|This page is a proposal for a new Wikimedia Foundation Sister Project.|
|Status||Closed (could be re-opened under new policy).|
|Reason||Inactive proposal. --Sannita (talk) 18:09, 21 September 2013 (UTC)|
|What is the proposed name for the project?||WikiAuthors|
What is the project purpose? What will be its scope? How would it benefit to be part of Wikimedia?
|How many wikis?
Will there be many language versions or just on one multilingual wiki?
|How many languages?
Is the project going to be in one language or in many?
If the project requires any new features that the MediaWiki software currently doesn't have, please describe in detail. Are additional MediaWiki extensions needed for the project?
Page created by Miguel Andrade in January 2006. This page is hosted in the wiki from WikiMedia. Check the tabs above this page where you can discuss this project, edit this page, and see the version history of this page.
- 1 Background
- 2 Practical protocol (the real thing)
- 3 Doing a bit of the work automatically
- 4 Conclusions
- 5 Researchers supporting this proposal
- 6 Related projects
- 7 External links
MEDLINE is the major online database of scientific references currently reaching over 11 million of references to articles in biomedical journals. The Entrez server maintained by the NCBI allows querying the database so that researchers can find manuscripts of relevance to their interest. MEDLINE is also useful for data mining of biological information and research on scientific trends (see for example, this paper or Pubnet).
One issue of difficult solution in this database is the identification of authors. In trying this, two problems arise, namely, same authors may have used different names, or different authors might have the same name (e.g., did Smith, J. really publish 2,060 papers?).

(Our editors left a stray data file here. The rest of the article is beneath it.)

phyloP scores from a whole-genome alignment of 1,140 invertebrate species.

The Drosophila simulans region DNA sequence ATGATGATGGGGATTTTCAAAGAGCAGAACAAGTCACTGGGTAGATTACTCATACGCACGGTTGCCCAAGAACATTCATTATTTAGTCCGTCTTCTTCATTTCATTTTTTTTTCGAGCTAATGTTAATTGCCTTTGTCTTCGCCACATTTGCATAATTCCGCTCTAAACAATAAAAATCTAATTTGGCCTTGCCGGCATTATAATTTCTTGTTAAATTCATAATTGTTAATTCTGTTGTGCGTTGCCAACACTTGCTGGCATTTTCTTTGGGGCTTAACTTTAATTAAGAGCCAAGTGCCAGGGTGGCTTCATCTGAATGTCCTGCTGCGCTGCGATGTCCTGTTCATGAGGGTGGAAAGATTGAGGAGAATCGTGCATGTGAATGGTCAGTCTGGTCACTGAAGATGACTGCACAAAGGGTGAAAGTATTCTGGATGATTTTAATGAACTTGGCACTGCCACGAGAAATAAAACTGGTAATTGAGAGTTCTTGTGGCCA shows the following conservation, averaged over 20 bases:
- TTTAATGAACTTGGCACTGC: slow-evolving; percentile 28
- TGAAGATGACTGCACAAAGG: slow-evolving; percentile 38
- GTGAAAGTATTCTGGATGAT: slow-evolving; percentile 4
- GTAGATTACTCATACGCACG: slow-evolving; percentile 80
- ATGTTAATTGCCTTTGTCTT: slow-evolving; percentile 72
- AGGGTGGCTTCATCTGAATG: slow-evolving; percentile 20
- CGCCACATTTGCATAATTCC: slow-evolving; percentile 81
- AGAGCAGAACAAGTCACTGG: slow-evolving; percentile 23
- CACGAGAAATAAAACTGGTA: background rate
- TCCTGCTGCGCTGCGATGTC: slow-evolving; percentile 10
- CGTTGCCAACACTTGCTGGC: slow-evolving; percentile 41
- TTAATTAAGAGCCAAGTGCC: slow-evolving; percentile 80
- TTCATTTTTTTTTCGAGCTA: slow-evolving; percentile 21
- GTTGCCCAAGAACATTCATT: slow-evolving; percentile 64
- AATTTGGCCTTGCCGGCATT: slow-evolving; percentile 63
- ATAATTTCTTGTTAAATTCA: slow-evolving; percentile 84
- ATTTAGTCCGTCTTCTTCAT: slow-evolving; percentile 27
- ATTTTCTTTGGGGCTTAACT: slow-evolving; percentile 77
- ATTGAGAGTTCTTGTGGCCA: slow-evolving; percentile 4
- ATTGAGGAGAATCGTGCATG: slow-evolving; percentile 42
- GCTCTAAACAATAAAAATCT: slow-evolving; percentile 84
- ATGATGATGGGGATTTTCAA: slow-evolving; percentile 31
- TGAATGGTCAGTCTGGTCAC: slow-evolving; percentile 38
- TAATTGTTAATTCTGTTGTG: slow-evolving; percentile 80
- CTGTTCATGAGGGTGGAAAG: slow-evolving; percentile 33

There are multiple reasons of why identifying MEDLINE authors unambiguously can be useful.
- Data mining algorithms could use authorship as a measure of the relation between two publications.
- Creation of databases of manuscripts associated to particular researchers would become trivial. Academic institutions are often faced with the need to compile such collections. See for example this abstract from a report by Scoville et al. (University of Missouri-Columbia).
The solution would be to assign a unique identifier to each author that has one publication in MEDLINE and use those identifiers to annotate the references in MEDLINE. However, this is an impossible task for a small group of annotators. There would be no better annotators to do this than the authors themselves or their colleagues.
Why using Wiki for this?
- Many features of a Wiki are useful for this project: the mechanisms of user management, discussion associated to users and entries, and the entry history tracking.
Why a WikiMedia Project?
- I don't have the technical knowledge to set up a Wiki server or even the time if I knew how to. But I think I can support the start of the project with the initial MEDLINE analysis needed, and advertise and advocate for it in the biomedical scientific community.
- I feel that this project should have continuity (exist forever as MEDLINE exists) unless it was picked up by the NCBI. I think the support of the WikiMedia Foundation would be necessary.
Practical protocol (the real thing)
How do I think this project could be implemented.
- I would take a given version of MEDLINE, make a list of unique author names, assign a unique number to each one (author_id), and finally make a table with the author_ids corresponding to each MEDLINE reference. I have the knowledge and means to do this in about a couple of days.
- Each MEDLINE reference would be translated into a Wiki entry whose identifier would be the existing MEDLINE identifier (a number), and that would display may be just the list of authors of the reference, each one followed by its author_id.
- Now, users of the resource are allowed to modify the author_ids attached to authors in any reference. But the entries could not be modified in other way, deleted, or created. Users would be allowed just to change author_ids to their own unique id, thereby claiming authorship.
- Note that users could claim authorsip for another researcher. I hope colleagues of deceased researchers would do this.